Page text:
AAPP cconcerned About Denial of Family vVsits for Sick Political Prisoners (2011)

Press release
8 February 2011

The Assistance Association for Political Prisoners (AAPP) is deeply concerned about the ban on family visits for sick political prisoner Daw Htet Htet Oo Wai. She has been placed in solitary confinement and her family have not been allowed to visit her for three months. Daw Htet Htet Oo Wai, a member of the National League for Democracy Party, is currently serving a 5 year sentence in Putao prison, Kachin State.

Her daughter reported: “my mother’s health is not good…she is losing feeling in her left leg. I am very upset because we haven’t seen her for three months…We were not allowed to leave parcels for her either”

Burmese law states that prisoners have the right to receive visits once every two weeks, a right also provided for by international human rights standards. In reality, this is not the case. In Burma, prison authorities arbitrarily suspend visits from family for political prisoners, as well as intercepting and censoring letters. Political prisoners are routinely subjected to solitary confinement, harassment, and beatings, especially those who speak out.

“Burma’s places of detention are rife with abuse and inhumane conditions are the norm, therefore, family visits are vital not only to the health and survival of prisoners but also to their morale and mental well-being. The suspension of ICRC visits to Burma’s prisons, labour camps and interrogation centres makes regular family visits even more imperative”, Ko Bo kyi , said.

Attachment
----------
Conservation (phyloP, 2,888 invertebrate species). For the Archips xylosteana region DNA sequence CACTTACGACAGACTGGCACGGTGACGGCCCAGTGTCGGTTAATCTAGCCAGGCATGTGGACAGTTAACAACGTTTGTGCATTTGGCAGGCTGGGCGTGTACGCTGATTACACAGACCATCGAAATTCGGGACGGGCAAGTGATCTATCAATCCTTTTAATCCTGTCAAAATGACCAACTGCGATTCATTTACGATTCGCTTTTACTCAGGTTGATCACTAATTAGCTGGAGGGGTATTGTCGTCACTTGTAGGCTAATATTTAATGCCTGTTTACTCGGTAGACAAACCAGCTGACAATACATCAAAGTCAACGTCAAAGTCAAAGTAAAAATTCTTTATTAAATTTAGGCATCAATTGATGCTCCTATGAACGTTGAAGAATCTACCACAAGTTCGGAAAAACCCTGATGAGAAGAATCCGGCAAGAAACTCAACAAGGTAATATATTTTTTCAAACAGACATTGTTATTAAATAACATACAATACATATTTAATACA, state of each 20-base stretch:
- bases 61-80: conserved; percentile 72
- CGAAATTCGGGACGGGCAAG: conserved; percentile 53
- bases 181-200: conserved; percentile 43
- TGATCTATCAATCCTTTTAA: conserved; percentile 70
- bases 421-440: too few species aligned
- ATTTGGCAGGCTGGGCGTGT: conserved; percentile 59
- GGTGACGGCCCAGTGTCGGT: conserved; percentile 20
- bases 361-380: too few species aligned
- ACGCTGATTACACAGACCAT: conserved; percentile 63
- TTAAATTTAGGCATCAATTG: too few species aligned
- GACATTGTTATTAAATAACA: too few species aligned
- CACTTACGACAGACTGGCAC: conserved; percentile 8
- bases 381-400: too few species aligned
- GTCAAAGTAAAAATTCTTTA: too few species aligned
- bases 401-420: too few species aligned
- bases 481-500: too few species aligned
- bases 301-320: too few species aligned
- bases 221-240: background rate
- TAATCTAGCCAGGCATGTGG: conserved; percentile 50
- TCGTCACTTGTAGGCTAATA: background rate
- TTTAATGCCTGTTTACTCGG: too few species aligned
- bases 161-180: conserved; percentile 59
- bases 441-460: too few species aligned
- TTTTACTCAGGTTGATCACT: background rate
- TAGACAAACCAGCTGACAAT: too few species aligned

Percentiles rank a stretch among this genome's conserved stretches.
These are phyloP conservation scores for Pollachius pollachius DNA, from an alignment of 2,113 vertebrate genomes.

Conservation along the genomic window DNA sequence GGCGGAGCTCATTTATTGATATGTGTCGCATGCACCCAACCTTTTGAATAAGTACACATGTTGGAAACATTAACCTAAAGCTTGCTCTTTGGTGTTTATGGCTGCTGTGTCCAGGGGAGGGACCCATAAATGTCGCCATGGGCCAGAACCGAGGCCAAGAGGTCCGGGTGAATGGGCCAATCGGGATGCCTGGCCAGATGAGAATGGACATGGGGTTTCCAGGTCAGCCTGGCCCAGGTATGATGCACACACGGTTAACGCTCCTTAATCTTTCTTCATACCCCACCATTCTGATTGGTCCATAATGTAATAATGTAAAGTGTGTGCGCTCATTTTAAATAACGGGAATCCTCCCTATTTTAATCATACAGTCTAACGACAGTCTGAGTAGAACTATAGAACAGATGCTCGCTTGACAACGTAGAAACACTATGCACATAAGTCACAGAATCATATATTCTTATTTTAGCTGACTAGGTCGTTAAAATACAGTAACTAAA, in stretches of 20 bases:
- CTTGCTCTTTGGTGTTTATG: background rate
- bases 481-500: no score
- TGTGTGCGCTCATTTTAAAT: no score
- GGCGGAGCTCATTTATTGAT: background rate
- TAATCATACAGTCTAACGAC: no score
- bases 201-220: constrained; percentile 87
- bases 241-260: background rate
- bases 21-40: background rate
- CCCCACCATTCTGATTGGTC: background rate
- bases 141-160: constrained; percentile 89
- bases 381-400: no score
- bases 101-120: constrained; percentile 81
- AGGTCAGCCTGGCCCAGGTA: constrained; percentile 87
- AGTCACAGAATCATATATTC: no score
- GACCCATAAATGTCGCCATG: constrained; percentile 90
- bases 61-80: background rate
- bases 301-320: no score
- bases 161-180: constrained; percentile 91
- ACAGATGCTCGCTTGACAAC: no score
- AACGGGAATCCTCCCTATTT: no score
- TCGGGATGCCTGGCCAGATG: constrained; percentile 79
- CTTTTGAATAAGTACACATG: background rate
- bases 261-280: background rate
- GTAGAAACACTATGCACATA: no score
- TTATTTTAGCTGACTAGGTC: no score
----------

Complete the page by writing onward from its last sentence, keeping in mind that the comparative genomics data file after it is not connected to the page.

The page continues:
Burma’s famous comedian and political prisoner, Zarganar has faced a total ban on family visits for over nine months. The last visit was in May 2010. He is currently in Myitkyina prison, Kachin State, over 900 miles from Rangoon.

Without family visits, the imprisonment of political prisoners can become incommunicado detention. Incommunicado detention arises when detainees are denied access to anyone outside the place of detention. In 2003, the UN Commission on Human Rights concluded: “prolonged incommunicado detention … can in itself constitute a form of cruel, inhuman or degrading treatment or even torture”.

“The authorities often fail to notify family members when visits are cancelled. Because the journey to prisons is often long and costly, this practice places an unnecessary burden on family members as was the case with Daw Htet Htet Oo Wai’s daughter who arrived at the prison to see her sick mother”, Bo Kyi said.

In December 2010, Nilar Thein, an 88 Generation Student leader, faced a similar punishment after complaining about prison conditions. She was put in a punishment cell and denied the right to family visits. When her sister and 3 year old daughter visited they were turned away at the prison gates.

AAPP has also has received reports of the authorities failing to inform family members when they transfer a relative to a different prison. Family members arrive at the prison only to find their loved one was transferred to a different prison far away.

The policy of prison transfers to remote prisons is a deliberate strategy employed by the regime to breakdown the resolve of political prisoners by removing the support provided to them by their families. In the case of monk, U Pyinnyarsara, in October 2010, the authorities would not tell his family or lawyer the prison where he was transferred to and they were unable to visit him.

At least 154 political prisoners are in poor health due to the harsh prison conditions, transfers to remote prisons where there are no doctors, and the denial of proper medical care.

“The ban on family visits, along with solitary confinement, the denial of medical care and the transfer of political prisoners to remote prisons far away from their families has devastating consequences. Prisoners also have no effective complaint mechanism to seek redress, granting prison authorities total impunity. Taken together, these forms of cruel, inhuman, and degrading treatment rise to the level of torture”, Ko Bo Kyi said.

Assistance Association for Political Prisoners (Burma)
For more information –
Tate Naing (Secretary): +66 (0) 812 878 751
Bo Kyi (Joint Secretary); +66 (0) 819 628 713